"Gestern ging ich in die Schule, und nachdem ich dort angekommen war, traf ich meinen Lehrer, der sehr aufgebracht war, weil ich am Vortag schlecht in einer Prüfung war. Ich fand das aber gar nicht schlimm, weil ich auf die Prüfung keinen Bock hatte." (in English: Yesterday I went to school, and after I had arrived there, I met my teacher who was very upset because I hadn't done well in an exam the day before. But I didn't really care about this because I couldn't be bothered with the exam.) Google translate says: "Yesterday I went to school, and after I got there, I met my teacher, who was very upset because I was ill the day before an exam. I found this but not so bad, because I had the exam can not be bothered." You wouldn't say this translation was correct, would you? But I agree with you: MFL teaching doesn't teach pupils what they should be able to do.
     
  5. salsera

    salsera New commenter

    Interesting comments and in response
    1) first thing we always say to our students is do not use a translator. Showing them why. Inevitably they do; the work is returned and they are asked to do the piece again.
    2) we always teach grammar explicitly in our department - we hope that the brighter students will make some correlation between the two languages they learn.
    3) we try to teach language learning skills which they can apply at any stage of their life and to different languages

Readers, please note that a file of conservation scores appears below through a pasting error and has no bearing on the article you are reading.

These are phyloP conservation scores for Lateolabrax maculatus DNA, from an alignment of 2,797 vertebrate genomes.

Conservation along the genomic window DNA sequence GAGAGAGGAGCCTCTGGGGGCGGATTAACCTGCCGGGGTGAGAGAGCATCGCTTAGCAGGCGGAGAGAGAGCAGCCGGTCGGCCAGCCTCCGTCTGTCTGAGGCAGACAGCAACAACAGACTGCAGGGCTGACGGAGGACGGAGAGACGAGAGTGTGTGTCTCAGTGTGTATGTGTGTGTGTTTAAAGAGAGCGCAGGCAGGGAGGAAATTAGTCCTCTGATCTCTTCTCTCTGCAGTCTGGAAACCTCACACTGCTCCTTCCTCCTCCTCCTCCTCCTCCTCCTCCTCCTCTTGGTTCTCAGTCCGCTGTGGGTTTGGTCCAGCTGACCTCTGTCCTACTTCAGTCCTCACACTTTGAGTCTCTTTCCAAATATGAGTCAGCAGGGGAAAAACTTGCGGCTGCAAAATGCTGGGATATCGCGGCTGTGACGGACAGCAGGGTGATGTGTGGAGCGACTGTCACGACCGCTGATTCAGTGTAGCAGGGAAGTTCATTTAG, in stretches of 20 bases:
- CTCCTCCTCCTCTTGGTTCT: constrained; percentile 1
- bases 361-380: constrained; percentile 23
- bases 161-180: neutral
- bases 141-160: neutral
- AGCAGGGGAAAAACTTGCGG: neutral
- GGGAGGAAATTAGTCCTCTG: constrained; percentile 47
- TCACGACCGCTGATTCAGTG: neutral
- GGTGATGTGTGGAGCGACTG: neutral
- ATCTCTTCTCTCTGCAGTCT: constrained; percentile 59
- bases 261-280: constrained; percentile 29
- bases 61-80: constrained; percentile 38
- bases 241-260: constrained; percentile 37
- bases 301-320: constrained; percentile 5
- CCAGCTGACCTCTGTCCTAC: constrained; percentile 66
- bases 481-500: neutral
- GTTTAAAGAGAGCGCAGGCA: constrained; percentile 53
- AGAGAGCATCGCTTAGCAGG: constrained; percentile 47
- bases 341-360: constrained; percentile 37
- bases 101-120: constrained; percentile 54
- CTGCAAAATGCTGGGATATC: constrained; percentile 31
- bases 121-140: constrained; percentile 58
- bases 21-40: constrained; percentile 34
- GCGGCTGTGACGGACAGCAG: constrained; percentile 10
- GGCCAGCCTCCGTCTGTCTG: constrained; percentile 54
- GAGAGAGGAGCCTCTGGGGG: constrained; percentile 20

4) we do teach key phrases as some do come as a package but the students know why and have usually studied the grammar rule behind it
    5) when writing/speaking in English there are times when you come across key phrases/words that you like and think will use it in your writing and speaking - if students can do that after reading a TL text then use it in a different context then this is a positive
    6) use of a bilingual dictionary is a skill - if they know how to successful adapt and use phrases they have found in there, then again that is a positive.
    and finally
    You take a horse to water but you can't make it drink.........!!!
     
  6. chriszwinter1

    chriszwinter1 New commenter

    It's those words at any cost that ring true with me. At any cost to the teacher, who has to everything humanly possible to get those results, but at no cost to the pupil, who just has to sit there because "good teaching" will get him/her through.
    I've no objection to different ways of assessing pupils and abandoned MEG for the 5 module, internally assessed SEG course in the 1990s. The results went from about 27-30% under MEG to at least 70% under SEG, and there was one very happy headteacher, who made the same point about A level physics - "one of the hardest A levels" - once he'd forced the physics department to change exam boards.
    I do object to the fiction that because results are better teaching and achievement must necessarily be better. I also object to heads basking in reflected glory on results day, grinning for the local media as they "celebrate success", because that's what it is all about.
    There is a cost to all this, and it is paid by every teacher.
     
  7. I do object to the fiction that because results are better teaching and achievement must necessarily be better. I also object to heads basking in reflected glory on results day, grinning for the local media as they "celebrate success", because that's what it is all about.